• Do not consume ice that has come in contact with fresh produce or other raw products.

Following these steps will help reduce your risk of foodborne illness.

Fruit-Stuffed Avocados

2 avocados, halved and pitted

1 orange, tangerine, or pummelo, peeled and sectioned

½ cup sliced strawberries or other berries*

½ cup chopped mango, papaya, or pineapple*

2 carambolas, seeded and sliced

Mix the cut fruit in a bowl and put ¼ of the mixture into each avocado half. Top with yogurt-honey dressing.

Figure 3. 
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Yogurt-Honey Dressing (serve on the side)

½ cup low-fat plain yogurt

1 teaspoon honey

1 tablespoon skim milk

Blend together ingredients for yogurt-honey dressing and chill. Spoon ¼ of the dressing (about 2 tablespoons) over each fruit-stuffed avocado half. Serves 4.


260 calories
27 grams carbohydrate
6 grams protein
16 grams fat
11 grams fiber
800 milligrams potassium

*Nutrition information based on use of strawberries and mango.

Florida Guacamole Chicken Salad

1 cup cooked chicken breast, diced

2 tablespoons minced chives

½ Florida avocado, diced or mashed

1 medium tomato, seeded and diced

1 teaspoon minced jalapeños (more or less, to taste)

½ lime, juiced (about 2 teaspoons)

½ teaspoon each salt and pepper

3 cups mixed salad greens

In a medium-sized bowl, combine all ingredients except the salad greens. Stir together and combine with the greens in a large bowl. Toss and serve. Serves 2.

Adapted from the SunSentinel (2009).


290 calories
13 grams carbohydrate
40 grams protein
11 grams fat
7 grams fiber
900 milligrams potassium

Chilled Avocado Soup

2 large green peppers

2 green onions

2 large ripe Florida avocados

1 tablespoon lime juice

1 teaspoon salt

2½ cups low-fat milk

4 tablespoons plain low-fat yogurt

dash paprika

Mince peppers and onions and put in blender. Add peeled avocado pulp. Add lime juice and salt and blend. Very slowly add milk and blend. Chill. Serve with a tablespoon of yogurt on top with a dash of paprika for color. Serves 4.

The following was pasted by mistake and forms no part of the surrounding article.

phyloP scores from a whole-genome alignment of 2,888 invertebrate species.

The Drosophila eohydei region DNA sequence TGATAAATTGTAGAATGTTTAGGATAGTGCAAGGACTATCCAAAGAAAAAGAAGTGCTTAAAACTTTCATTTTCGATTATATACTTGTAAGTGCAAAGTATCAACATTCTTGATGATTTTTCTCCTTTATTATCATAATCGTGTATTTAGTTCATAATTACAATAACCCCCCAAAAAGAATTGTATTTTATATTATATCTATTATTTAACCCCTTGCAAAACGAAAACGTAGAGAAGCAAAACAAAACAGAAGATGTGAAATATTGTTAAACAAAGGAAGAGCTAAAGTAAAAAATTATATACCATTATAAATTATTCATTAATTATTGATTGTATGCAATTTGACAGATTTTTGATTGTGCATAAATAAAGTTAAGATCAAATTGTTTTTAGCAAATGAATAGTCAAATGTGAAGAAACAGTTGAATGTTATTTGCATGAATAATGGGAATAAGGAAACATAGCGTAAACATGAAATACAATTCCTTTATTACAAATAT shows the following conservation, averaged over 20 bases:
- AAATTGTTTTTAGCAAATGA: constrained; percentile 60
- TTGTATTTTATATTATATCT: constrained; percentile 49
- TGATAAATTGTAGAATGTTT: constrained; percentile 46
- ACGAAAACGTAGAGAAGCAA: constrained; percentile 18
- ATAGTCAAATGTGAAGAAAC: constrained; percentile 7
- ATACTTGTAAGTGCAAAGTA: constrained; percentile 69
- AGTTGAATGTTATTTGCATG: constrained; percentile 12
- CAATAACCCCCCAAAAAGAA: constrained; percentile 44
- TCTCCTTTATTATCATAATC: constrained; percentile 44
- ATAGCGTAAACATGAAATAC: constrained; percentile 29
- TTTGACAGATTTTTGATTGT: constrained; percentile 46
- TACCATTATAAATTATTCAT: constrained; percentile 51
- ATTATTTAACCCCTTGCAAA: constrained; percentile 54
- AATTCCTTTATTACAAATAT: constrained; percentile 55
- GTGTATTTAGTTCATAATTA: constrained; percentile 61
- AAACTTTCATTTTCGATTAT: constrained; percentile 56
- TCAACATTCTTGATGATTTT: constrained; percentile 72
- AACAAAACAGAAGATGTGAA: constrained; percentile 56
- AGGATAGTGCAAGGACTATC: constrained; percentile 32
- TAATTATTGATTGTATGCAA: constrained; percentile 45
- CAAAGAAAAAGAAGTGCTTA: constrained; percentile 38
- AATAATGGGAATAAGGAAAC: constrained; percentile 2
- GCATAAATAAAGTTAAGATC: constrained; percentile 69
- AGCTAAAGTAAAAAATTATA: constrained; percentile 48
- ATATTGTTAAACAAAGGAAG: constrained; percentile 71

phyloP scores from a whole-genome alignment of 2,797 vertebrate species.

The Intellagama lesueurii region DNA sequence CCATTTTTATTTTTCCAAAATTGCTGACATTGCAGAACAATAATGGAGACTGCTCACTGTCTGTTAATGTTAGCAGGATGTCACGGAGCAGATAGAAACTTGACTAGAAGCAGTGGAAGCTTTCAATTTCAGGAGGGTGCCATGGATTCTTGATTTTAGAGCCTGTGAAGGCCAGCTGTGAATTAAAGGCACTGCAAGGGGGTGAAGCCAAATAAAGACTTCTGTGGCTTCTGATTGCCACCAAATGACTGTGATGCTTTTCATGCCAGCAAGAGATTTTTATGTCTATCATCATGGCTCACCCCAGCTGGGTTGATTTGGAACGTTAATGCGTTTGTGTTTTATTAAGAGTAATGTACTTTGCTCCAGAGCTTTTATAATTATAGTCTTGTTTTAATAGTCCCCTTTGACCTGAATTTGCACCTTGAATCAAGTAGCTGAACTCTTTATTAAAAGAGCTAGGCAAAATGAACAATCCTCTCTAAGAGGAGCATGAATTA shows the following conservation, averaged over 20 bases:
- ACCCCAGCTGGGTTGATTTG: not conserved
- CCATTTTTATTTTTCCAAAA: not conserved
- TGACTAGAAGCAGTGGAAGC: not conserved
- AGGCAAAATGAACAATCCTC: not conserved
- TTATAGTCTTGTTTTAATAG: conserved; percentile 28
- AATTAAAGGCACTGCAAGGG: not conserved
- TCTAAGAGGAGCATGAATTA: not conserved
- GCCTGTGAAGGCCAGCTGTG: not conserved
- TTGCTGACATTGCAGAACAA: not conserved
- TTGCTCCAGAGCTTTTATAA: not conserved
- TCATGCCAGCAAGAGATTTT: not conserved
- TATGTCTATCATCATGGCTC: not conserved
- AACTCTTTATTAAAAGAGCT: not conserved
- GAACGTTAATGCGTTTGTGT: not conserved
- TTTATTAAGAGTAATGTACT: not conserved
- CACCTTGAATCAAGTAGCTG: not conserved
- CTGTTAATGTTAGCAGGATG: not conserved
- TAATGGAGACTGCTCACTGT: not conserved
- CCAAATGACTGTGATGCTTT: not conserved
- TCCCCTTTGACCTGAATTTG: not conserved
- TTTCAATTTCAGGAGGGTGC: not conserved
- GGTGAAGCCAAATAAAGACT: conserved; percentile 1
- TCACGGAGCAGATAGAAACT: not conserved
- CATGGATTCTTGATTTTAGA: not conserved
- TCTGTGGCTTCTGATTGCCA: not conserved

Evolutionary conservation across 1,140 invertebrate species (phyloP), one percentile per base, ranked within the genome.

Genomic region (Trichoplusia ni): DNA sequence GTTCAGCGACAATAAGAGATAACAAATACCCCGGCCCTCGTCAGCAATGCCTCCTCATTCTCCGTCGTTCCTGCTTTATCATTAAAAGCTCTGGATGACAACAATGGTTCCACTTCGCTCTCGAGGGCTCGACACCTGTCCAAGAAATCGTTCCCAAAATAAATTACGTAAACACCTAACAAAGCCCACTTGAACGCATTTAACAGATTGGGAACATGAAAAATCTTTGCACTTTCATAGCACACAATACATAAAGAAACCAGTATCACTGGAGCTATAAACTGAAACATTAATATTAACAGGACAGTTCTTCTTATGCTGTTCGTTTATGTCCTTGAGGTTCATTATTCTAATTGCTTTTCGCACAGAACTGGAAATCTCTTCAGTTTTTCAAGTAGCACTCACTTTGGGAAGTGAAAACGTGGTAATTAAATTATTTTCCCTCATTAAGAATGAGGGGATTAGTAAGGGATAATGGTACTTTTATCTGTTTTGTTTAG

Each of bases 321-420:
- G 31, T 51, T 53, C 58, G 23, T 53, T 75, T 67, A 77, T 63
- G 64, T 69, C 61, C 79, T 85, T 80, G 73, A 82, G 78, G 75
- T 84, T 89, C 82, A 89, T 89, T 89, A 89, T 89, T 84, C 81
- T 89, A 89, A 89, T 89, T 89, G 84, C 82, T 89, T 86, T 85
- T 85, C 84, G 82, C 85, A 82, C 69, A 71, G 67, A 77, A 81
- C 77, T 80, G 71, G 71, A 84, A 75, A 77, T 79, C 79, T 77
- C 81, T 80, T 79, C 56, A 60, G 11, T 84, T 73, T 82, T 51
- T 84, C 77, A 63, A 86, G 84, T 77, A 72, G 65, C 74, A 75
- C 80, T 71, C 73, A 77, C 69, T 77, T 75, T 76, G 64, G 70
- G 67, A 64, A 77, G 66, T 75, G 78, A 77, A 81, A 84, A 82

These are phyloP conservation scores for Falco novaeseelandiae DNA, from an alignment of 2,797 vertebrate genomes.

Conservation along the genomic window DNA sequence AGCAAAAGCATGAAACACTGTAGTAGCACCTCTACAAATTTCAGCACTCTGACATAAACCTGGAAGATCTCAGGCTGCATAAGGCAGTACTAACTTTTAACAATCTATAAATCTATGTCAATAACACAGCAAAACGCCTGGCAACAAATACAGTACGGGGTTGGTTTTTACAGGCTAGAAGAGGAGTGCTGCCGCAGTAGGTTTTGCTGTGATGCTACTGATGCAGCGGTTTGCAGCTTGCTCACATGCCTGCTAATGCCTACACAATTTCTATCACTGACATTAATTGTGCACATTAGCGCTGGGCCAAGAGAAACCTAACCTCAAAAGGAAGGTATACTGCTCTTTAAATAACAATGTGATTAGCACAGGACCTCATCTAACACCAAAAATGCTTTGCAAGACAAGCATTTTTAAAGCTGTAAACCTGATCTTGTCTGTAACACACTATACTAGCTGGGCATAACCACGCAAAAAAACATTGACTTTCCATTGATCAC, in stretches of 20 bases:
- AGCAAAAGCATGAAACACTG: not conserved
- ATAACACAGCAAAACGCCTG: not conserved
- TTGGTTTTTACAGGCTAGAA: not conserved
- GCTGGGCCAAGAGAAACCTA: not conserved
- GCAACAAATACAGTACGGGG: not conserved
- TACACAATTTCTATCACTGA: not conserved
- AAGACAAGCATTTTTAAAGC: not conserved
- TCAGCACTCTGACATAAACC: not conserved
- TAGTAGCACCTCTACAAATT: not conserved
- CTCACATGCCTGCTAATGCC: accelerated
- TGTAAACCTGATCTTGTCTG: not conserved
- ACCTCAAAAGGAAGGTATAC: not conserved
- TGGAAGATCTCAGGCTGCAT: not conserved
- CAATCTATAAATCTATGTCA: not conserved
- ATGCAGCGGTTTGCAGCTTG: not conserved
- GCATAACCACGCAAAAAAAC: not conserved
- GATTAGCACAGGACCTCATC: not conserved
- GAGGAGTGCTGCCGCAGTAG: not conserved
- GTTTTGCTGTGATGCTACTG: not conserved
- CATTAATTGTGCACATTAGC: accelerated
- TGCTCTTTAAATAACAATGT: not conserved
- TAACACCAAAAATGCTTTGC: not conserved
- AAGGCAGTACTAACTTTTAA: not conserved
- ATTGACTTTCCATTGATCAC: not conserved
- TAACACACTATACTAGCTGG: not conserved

270 calories
25 grams carbohydrate
10 grams protein
17 grams fat
10 grams fiber
950 milligrams potassium

Tropical Shrimp Salad

2 Florida avocados, ripe

Shrimp Marinade

1 orange, juiced and zested

½ teaspoon lime juice

2 tablespoons olive oil

½ teaspoon salt

½ teaspoon black pepper

¼ teaspoon paprika

¼ teaspoon cayenne pepper (optional)

¼ teaspoon dried oregano

Shrimp Salad

1 lb cleaned and deveined medium-sized shrimp

1½ tablespoon low-fat mayonnaise

¼ cup diced mango

3 tablespoons chopped cilantro

In a bowl, whisk marinade ingredients. Add the shrimp and marinate in the refrigerator for 20 minutes, covered. Sauté marinated shrimp in a skillet over medium-high heat for 4 to 5 minutes. Shrimp should change from translucent to opaque. Dice shrimp and toss with mayonnaise, mango, and cilantro.

Cut avocados in half, removing pit and a bit of the meat in the center. Spoon shrimp mixture into the center of the avocado and serve. Serves 4.


390 calories
20 grams carbohydrate
31 grams protein
23 grams fat
10 grams fiber
930 milligrams potassium


SunSentinel. (2009). Guacamole chicken salad. SunSentinel. Accessed on December 20, 2017.


Table 1. 

To Sanitize

Mix one teaspoon of unscented chlorine bleach in one quart of water.

Pour the mixture onto the surface and let sit at least one minute.

Rinse well with hot running water.



This document is FCS8513, one of a series of the Department of Family, Youth and Community Sciences, UF/IFAS Extension. Original publication date July 2004. First published as SS-HEC-3, May 1993. Revised January 2018. Visit the EDIS website at


Originally written by Anne Cooper, former Family and Consumer Sciences Extension agent, UF/IFAS Extension Miami-Dade County; Sandra Poirier, former Family and Consumer Sciences Extension agent, UF/IFAS Extension Broward County; Mildred Murphy, former county nutritionist, UF/IFAS Extension Lee County; and Mary Jo Oswald, former Family and Consumer Sciences Extension agent, UF/IFAS Extension Palm Beach County. Revised by Linda B. Bobroff, PhD, RDN, professor; and Amy Simonne, PhD, professor, Department of Family, Youth and Community Sciences; UF/IFAS Extension, Gainesville, FL 32611.

The Institute of Food and Agricultural Sciences (IFAS) is an Equal Opportunity Institution authorized to provide research, educational information and other services only to individuals and institutions that function with non-discrimination with respect to race, creed, color, religion, age, disability, sex, sexual orientation, marital status, national origin, political opinions or affiliations. For more information on obtaining other UF/IFAS Extension publications, contact your county's UF/IFAS Extension office.

U.S. Department of Agriculture, UF/IFAS Extension Service, University of Florida, IFAS, Florida A & M University Cooperative Extension Program, and Boards of County Commissioners Cooperating. Nick T. Place, dean for UF/IFAS Extension.